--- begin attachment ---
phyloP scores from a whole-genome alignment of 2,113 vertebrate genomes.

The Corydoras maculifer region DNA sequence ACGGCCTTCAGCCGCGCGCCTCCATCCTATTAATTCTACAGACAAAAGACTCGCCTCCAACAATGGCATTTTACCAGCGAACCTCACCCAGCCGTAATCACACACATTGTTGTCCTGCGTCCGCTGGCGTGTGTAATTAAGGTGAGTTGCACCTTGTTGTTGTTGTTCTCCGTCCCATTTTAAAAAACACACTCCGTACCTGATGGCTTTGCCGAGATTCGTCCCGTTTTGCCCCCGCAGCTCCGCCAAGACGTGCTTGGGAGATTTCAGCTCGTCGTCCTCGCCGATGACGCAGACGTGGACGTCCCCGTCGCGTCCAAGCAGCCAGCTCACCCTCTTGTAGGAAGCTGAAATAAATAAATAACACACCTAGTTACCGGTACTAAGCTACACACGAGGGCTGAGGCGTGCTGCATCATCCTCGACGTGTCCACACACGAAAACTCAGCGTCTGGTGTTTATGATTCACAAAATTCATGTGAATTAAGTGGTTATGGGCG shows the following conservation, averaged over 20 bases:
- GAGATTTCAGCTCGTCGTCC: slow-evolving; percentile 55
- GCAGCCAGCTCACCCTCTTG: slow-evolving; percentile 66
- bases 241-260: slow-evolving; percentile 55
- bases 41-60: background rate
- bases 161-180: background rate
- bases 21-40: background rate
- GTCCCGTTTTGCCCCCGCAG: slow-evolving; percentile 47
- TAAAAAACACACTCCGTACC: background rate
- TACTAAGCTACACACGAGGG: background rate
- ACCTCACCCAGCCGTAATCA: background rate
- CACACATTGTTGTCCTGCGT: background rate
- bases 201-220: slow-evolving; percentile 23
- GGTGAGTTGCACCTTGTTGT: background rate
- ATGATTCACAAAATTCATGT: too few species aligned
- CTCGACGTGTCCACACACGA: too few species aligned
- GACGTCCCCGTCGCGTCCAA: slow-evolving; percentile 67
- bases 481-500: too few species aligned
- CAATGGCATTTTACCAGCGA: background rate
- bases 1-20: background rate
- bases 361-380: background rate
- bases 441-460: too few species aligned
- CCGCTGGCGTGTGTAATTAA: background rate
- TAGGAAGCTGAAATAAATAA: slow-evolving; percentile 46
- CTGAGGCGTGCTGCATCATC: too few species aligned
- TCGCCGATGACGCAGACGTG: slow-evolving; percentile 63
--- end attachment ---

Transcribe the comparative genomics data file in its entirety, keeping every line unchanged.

phyloP scores from a whole-genome alignment of 2,113 vertebrate genomes.

The Corydoras maculifer region DNA sequence ACGGCCTTCAGCCGCGCGCCTCCATCCTATTAATTCTACAGACAAAAGACTCGCCTCCAACAATGGCATTTTACCAGCGAACCTCACCCAGCCGTAATCACACACATTGTTGTCCTGCGTCCGCTGGCGTGTGTAATTAAGGTGAGTTGCACCTTGTTGTTGTTGTTCTCCGTCCCATTTTAAAAAACACACTCCGTACCTGATGGCTTTGCCGAGATTCGTCCCGTTTTGCCCCCGCAGCTCCGCCAAGACGTGCTTGGGAGATTTCAGCTCGTCGTCCTCGCCGATGACGCAGACGTGGACGTCCCCGTCGCGTCCAAGCAGCCAGCTCACCCTCTTGTAGGAAGCTGAAATAAATAAATAACACACCTAGTTACCGGTACTAAGCTACACACGAGGGCTGAGGCGTGCTGCATCATCCTCGACGTGTCCACACACGAAAACTCAGCGTCTGGTGTTTATGATTCACAAAATTCATGTGAATTAAGTGGTTATGGGCG shows the following conservation, averaged over 20 bases:
- GAGATTTCAGCTCGTCGTCC: slow-evolving; percentile 55
- GCAGCCAGCTCACCCTCTTG: slow-evolving; percentile 66
- bases 241-260: slow-evolving; percentile 55
- bases 41-60: background rate
- bases 161-180: background rate
- bases 21-40: background rate
- GTCCCGTTTTGCCCCCGCAG: slow-evolving; percentile 47
- TAAAAAACACACTCCGTACC: background rate
- TACTAAGCTACACACGAGGG: background rate
- ACCTCACCCAGCCGTAATCA: background rate
- CACACATTGTTGTCCTGCGT: background rate
- bases 201-220: slow-evolving; percentile 23
- GGTGAGTTGCACCTTGTTGT: background rate
- ATGATTCACAAAATTCATGT: too few species aligned
- CTCGACGTGTCCACACACGA: too few species aligned
- GACGTCCCCGTCGCGTCCAA: slow-evolving; percentile 67
- bases 481-500: too few species aligned
- CAATGGCATTTTACCAGCGA: background rate
- bases 1-20: background rate
- bases 361-380: background rate
- bases 441-460: too few species aligned
- CCGCTGGCGTGTGTAATTAA: background rate
- TAGGAAGCTGAAATAAATAA: slow-evolving; percentile 46
- CTGAGGCGTGCTGCATCATC: too few species aligned
- TCGCCGATGACGCAGACGTG: slow-evolving; percentile 63